This past holiday weekend, hundreds of people gathered for a free conference, called Food Justice, hosted by the University of Oregon’s Wayne Morse Center for Law and Politics. In the words of the conference organizers the purpose was to, “Explore the history and future of our food system with a focus on three themes: community, equity and sustainability.”
With a heavy hitters Fred Kirschenmann and Dr. Vandana Shiva offering inspiring plenaries and a host of academics and practitioners sharing their latest research and ideas, the event was as stimulating as it was frustrating. As Dr. Shiva so eloquently said in her closing plenary, “No other species has achieved the amazing success of depriving itself of food.”
As I was manning the Civil Eats table at the food fair in the student union all day Monday, I wasn’t able to attend as many sessions as I’d like, but I do want to offer a few notes and ideas that I gathered. There is no way to capture everything, clearly, and the following may seem out of context, but hopefully something will spark new ideas and actions.
I’m particularly interested in the language we use to express this movement and advocate that we all get on the same page, so to speak, especially with terms that will resonate with consumers, therefore new or recommended terms always peak my interest. To that end, some of the words I overheard: The word local isn’t cutting it, we should use instead, “resilient” and “foodshed.” We need no longer say “climate change” when we should call it “climate destabilization” and need to refer to GMOs as “transgenesis.” The best wheat to buy is “small wheat” and fish from the Pacific Northwest should be “troll caught” to ensure the future for farmers and the fish. And, finally it looks as if almost everyone has started to say “Food and Farm Bill” in reference to the 2012 Farm Bill.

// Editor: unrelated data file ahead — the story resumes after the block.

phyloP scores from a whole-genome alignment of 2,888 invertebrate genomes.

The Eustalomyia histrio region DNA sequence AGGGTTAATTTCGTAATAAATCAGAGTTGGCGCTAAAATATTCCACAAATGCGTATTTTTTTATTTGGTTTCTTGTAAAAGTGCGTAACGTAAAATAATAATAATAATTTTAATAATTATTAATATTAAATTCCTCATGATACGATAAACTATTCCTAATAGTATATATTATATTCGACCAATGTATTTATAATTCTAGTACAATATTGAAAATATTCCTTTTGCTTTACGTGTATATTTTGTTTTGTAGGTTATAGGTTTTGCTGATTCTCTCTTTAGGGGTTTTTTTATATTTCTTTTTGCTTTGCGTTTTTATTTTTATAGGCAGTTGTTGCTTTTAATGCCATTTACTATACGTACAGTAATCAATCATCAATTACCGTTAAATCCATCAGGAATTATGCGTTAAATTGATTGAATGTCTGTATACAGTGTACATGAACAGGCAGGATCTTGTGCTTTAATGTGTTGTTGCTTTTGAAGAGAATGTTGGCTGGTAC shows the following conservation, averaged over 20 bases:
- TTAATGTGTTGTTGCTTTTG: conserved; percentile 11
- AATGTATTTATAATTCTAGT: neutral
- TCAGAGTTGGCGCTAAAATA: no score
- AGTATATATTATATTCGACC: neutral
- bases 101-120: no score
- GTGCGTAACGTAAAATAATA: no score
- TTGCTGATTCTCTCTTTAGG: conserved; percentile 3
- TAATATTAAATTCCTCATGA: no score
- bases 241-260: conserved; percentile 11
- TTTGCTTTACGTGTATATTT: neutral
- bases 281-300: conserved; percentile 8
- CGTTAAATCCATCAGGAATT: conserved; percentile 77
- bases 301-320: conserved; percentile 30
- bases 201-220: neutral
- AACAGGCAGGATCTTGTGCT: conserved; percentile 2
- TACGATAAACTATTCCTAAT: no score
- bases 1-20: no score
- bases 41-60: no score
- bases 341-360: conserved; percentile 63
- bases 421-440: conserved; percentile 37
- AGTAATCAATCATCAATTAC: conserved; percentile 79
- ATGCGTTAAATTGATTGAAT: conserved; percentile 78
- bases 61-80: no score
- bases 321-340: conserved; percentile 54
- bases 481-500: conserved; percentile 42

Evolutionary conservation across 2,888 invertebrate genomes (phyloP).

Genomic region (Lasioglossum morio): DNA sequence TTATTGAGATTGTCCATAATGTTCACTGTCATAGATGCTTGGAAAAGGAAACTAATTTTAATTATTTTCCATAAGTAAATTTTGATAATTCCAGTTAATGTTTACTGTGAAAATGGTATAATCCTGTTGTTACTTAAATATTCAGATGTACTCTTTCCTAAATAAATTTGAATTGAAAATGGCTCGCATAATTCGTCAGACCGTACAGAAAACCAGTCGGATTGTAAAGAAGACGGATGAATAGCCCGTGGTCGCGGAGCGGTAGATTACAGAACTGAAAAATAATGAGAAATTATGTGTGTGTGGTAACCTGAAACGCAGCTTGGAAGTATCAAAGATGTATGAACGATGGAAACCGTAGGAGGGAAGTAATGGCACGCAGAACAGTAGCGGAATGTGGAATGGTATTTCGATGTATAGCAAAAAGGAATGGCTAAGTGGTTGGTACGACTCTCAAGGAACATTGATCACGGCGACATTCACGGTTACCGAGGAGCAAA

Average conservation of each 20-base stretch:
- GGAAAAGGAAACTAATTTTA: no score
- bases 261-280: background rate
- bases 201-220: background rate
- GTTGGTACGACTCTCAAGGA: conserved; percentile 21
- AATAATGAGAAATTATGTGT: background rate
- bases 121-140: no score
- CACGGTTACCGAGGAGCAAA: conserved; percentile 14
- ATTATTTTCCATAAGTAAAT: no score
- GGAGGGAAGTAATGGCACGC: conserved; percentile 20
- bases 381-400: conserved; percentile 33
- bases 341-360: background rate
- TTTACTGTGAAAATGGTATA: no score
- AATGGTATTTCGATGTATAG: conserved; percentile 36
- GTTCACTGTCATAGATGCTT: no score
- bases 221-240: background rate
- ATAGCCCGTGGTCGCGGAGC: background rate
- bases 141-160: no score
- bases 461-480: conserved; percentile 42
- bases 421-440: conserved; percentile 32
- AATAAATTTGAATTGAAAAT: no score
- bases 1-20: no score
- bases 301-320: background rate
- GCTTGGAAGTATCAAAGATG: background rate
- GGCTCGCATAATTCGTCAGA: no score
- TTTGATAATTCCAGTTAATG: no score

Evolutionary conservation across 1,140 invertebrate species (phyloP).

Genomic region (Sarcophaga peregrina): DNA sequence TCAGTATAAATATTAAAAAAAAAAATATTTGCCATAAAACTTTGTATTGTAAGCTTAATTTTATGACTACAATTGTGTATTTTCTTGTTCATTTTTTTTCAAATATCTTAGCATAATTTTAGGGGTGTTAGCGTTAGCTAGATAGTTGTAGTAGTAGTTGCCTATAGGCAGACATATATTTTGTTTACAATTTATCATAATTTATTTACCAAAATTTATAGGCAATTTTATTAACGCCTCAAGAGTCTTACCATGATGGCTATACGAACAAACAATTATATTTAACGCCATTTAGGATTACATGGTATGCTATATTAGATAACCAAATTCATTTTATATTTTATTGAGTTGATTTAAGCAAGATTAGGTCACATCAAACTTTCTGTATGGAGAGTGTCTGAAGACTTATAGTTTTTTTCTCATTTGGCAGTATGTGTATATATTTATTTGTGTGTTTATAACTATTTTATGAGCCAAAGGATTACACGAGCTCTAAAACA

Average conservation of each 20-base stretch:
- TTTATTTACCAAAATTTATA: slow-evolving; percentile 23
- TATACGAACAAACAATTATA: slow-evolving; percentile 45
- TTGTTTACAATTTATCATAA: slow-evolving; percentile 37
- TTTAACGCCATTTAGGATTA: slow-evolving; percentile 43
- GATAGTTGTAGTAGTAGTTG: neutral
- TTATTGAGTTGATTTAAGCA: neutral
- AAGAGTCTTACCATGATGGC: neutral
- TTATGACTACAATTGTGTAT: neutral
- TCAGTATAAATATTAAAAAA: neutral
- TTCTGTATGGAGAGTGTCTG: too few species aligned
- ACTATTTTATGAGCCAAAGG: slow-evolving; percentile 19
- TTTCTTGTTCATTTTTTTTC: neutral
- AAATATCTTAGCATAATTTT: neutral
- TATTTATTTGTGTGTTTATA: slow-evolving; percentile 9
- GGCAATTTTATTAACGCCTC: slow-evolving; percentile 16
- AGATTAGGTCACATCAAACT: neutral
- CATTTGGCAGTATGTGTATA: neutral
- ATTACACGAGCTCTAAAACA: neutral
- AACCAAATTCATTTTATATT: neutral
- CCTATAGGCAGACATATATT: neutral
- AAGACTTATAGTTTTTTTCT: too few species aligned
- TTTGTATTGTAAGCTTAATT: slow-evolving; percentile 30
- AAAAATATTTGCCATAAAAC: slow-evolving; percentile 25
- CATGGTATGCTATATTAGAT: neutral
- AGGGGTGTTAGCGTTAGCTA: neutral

At Saturday night’s opening plenary with Kirschenmann, we heard from Pete Sorenson, Lane County Commissioner, who started the evening off saying, “A crisis is a terrible thing to waste.” Kirschenmann followed and framed my experience for the conference when he said, “We are all just citizens of the biotic community and we need to start [designing a just food system] from this perspective.” He continued by saying, “Not all local systems are the same size … therefore it’s about community engaged as a local ecosystem as a part of a larger ecosystem … so it’s about the health of each impacting the health of the whole and about a network of healthy foodsheds.” He also talked about “coming into the foodshed” and that “our first priority should be to make food for people in the foodshed by people in the foodshed.”
There were conversations about: Measuring the cost of food by its nutrition value; a resurgence of the concept of food commons; the idea that we’ve become too linear in our thinking as a result of the industrial food system – that it causes us, as humans, to think in terms of either this or that, one or the other, rather than holistically and bio-diversely; that there is no one definition of food justice.
Net neutrality, a free Internet, should be a second priority to any food security solutions we work towards.
What if deliciousness were the solution to the problem? How would that re-order our priorities? What would that food system look like?